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Old 11-12-2007, 22:14   #98
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The term y'all is lookin' for is Path Loss. Pass Loss is a far field effect that follows the inverse-square law. Polarization loss varies between 0 and 6 dB's. Multi-path loss (fade) can approach 100%. Space weather can also affect the propagation of HF signals.

In the MF/HF range the best DX omni antenna is the 5/8 wavelength vertical over saltwater. It has a lower radiation angle and gain over the vertical dipole.
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Old 12-12-2007, 01:08   #99
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The term y'all is lookin' for is Path Loss. Pass Loss is a far field effect that follows the inverse-square law. Polarization loss varies between 0 and 6 dB's. Multi-path loss (fade) can approach 100%. Space weather can also affect the propagation of HF signals.

In the MF/HF range the best DX omni antenna is the 5/8 wavelength vertical over saltwater. It has a lower radiation angle and gain over the vertical dipole.
Yes, but Path Loss is independant of the antenna. Is there a single term that covers antenna gain, polarization, pointing, which skip angle is used, and path loss?

Also, with respect to polarization mismatch, can't the loss approach infinite? I realize that in the real-world, all signals are at least somewhat elliptically polarized, but if you had an ideal vertical/horizontal, or clockwise/ccw mismatch, wouldn't the loss be huge?

For me, the insulated backstay antenna is good enough. I've got a good ground, and a tuner, and I like the mechanical simplicity and clean installation. I've already got too many lines and wires running all over the place, so the idea of adding more junk up there just doesn't appeal to me.
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Old 12-12-2007, 05:00   #100
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Believe it or not the term that covers everything related to end-to-end communications is referred to as "System Gain".

An electromagnetic field will excite the electrons in an antenna even if the field and the antenna are exactly perpendicular. This is a physical effect related to the electrons interaction with the changing electrical and magnetic fields. This effect should not be confused with the affect of polarization on photons.

I agree that an insulated backstay antenna is good enough for most sailors. However, I should note that my reference to the 5/8 wavelength vertical is a little inside joke of mine. You see, it turns out that the physical length of an uninsulated backstay on most sloop rigged cruising boats is 5/8 of a wavelength somewhere in the HF spectrum. So, by leaving out the insulators and feeding the backstay directly you end up with pretty good antenna.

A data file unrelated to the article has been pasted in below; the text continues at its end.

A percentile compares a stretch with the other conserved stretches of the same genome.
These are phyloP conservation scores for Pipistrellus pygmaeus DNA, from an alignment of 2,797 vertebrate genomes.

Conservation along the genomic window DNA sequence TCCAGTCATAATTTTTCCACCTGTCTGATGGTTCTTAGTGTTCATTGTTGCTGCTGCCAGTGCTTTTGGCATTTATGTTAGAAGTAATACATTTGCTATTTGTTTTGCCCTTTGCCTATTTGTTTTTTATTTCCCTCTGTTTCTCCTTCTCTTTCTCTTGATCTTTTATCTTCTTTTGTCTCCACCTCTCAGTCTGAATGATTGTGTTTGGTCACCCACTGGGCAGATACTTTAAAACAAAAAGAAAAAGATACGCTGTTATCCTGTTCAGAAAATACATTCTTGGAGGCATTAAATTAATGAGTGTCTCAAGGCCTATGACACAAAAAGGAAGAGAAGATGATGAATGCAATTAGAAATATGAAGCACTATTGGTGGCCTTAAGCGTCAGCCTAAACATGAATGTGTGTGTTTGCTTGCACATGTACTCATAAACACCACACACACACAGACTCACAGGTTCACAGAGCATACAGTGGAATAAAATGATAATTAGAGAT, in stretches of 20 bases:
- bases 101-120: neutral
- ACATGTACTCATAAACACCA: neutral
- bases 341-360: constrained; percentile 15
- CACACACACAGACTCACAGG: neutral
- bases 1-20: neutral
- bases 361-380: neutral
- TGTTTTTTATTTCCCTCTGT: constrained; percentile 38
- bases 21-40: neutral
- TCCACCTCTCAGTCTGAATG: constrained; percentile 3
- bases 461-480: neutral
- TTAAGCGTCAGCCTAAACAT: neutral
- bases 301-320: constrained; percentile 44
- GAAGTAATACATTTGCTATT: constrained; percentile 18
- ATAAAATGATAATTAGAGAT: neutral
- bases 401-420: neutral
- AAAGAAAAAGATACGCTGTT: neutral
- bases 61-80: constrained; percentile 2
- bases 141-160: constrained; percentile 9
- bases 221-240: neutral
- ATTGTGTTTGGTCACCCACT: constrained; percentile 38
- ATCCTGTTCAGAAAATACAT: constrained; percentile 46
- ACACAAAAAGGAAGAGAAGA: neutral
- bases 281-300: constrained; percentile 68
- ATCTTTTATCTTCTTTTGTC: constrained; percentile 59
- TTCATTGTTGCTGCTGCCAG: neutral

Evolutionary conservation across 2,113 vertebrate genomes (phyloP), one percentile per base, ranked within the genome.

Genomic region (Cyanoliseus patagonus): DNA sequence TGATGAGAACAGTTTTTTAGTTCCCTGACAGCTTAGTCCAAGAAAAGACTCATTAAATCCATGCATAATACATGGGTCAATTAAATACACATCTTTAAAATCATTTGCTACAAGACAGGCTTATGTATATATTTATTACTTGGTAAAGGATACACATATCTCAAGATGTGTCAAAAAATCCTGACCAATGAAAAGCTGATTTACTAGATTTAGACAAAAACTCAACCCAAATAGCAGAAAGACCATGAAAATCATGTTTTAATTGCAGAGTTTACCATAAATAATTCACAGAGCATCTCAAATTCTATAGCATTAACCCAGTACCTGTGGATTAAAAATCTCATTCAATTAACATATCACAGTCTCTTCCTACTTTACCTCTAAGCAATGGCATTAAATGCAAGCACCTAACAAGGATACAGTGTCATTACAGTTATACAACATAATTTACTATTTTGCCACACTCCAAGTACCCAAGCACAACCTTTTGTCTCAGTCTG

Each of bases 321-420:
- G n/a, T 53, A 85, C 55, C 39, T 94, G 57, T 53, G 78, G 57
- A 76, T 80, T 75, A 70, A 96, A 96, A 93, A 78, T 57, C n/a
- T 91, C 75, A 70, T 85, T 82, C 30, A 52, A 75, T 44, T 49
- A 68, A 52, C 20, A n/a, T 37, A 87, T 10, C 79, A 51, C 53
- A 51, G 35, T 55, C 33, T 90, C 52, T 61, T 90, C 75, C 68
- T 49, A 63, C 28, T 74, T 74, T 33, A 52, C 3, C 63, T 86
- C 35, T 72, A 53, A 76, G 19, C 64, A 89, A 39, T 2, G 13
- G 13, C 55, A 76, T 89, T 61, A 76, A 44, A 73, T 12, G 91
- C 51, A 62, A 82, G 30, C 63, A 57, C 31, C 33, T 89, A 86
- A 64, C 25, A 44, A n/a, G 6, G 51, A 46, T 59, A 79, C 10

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Old 12-12-2007, 09:15   #101
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In the MF/HF range the best DX omni antenna is the 5/8 wavelength vertical over saltwater. It has a lower radiation angle and gain over the vertical dipole.

In this context, radiation angle and what you can "gain" are not mutually exclusive. This discussion is probably getting too into the minutia of antenna performance and probably only serves to confuse people and gets us further off-topic.

If someone is still reading this thread interested in figuring out what type antenna to install, there are far too many variables on a boat to make any declarative statements about which is best.
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Old 12-12-2007, 09:55   #102
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Your Mileage Will Vary

Some choices: Gallery :: Constructing a Marine Dipole Antenna :: MarineAntennaChoices2
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Old 12-12-2007, 10:42   #103
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Do you remember CN8AK, Gregg or CN8CX, Jack, both of whom worked in Rabat in the last 70's?
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Old 12-12-2007, 10:47   #104
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Yes, absolutely. Greg was my neighbor and good friend. We collaborated on a lot of fun stuff. Jack and Becky were in Tangier, and have retired to Washington, NC. He was the VOA station director there.

Another ham who was there was Bill, KB2DJ, who was the last base commander at Kenitra. He sailed his 41' cutter home from there to Pensacola. Talked to him a couple of weeks ago on 20m.

Bill
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Old 12-12-2007, 11:37   #105
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I was "stationed" in DC during that time and we had a foreign service net on 20m weekly with those guys and one in Niger, Zaire and quite few other places. "Best" place I ever got to in the neignbrohood was Ft Lamey or whatever it's called now.